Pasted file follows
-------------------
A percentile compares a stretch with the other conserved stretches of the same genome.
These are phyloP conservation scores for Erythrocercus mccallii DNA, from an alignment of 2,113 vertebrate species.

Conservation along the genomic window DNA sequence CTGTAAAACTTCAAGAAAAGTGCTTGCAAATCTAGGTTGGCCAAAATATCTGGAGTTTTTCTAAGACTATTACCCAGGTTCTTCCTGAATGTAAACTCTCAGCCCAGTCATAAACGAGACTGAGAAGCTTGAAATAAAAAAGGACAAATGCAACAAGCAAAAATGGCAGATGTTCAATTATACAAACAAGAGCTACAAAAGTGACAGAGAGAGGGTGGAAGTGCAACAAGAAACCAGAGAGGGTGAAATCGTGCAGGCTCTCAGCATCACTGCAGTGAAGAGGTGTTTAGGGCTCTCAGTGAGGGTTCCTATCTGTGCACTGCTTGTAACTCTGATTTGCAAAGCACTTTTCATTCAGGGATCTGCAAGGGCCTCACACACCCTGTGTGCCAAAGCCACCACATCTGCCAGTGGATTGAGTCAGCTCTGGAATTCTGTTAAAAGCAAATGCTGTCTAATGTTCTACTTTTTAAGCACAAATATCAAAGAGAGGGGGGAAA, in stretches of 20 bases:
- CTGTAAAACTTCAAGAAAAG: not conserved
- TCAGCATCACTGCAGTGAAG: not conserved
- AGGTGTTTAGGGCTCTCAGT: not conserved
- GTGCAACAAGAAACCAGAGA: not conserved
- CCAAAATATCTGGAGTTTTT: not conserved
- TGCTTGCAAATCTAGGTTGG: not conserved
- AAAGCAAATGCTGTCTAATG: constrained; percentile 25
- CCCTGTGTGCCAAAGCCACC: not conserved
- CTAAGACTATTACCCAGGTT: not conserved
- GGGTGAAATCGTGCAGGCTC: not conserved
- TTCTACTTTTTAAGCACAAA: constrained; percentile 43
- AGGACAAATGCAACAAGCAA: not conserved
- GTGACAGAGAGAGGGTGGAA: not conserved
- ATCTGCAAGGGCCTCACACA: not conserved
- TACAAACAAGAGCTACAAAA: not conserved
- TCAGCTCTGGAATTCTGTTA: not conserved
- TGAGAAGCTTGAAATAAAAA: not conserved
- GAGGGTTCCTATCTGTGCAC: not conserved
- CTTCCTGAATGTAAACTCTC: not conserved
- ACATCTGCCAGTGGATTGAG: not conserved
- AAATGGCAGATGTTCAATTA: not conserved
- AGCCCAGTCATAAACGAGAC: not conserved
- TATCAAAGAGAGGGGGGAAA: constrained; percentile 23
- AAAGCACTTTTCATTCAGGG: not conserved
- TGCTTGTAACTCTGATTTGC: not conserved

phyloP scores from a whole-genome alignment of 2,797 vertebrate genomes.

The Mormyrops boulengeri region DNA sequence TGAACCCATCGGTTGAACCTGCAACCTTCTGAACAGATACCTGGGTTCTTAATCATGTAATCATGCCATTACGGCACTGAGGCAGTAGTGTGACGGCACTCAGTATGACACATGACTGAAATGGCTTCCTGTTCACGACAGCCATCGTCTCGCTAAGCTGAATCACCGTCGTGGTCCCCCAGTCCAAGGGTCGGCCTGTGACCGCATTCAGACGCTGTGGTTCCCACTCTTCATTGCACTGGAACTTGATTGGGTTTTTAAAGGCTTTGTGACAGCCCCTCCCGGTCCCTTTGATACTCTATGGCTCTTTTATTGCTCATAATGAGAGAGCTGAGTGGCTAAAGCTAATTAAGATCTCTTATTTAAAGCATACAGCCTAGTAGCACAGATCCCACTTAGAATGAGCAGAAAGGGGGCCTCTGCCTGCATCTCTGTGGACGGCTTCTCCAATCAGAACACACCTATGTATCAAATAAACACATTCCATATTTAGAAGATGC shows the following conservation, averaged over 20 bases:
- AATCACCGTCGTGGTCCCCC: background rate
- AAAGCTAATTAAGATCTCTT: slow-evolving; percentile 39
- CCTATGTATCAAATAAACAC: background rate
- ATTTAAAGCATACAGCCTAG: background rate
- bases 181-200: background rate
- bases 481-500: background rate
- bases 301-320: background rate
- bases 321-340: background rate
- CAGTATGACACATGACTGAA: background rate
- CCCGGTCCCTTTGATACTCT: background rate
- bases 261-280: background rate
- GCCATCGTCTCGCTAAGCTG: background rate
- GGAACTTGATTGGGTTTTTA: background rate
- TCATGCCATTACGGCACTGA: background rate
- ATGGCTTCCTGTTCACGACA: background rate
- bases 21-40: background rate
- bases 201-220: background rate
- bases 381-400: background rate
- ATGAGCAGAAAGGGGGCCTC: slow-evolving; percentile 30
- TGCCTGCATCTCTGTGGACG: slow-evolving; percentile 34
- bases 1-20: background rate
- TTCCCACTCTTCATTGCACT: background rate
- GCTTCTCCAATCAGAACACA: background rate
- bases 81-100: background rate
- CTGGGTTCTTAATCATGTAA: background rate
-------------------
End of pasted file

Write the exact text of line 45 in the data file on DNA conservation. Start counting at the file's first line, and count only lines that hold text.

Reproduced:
- ATGGCTTCCTGTTCACGACA: background rate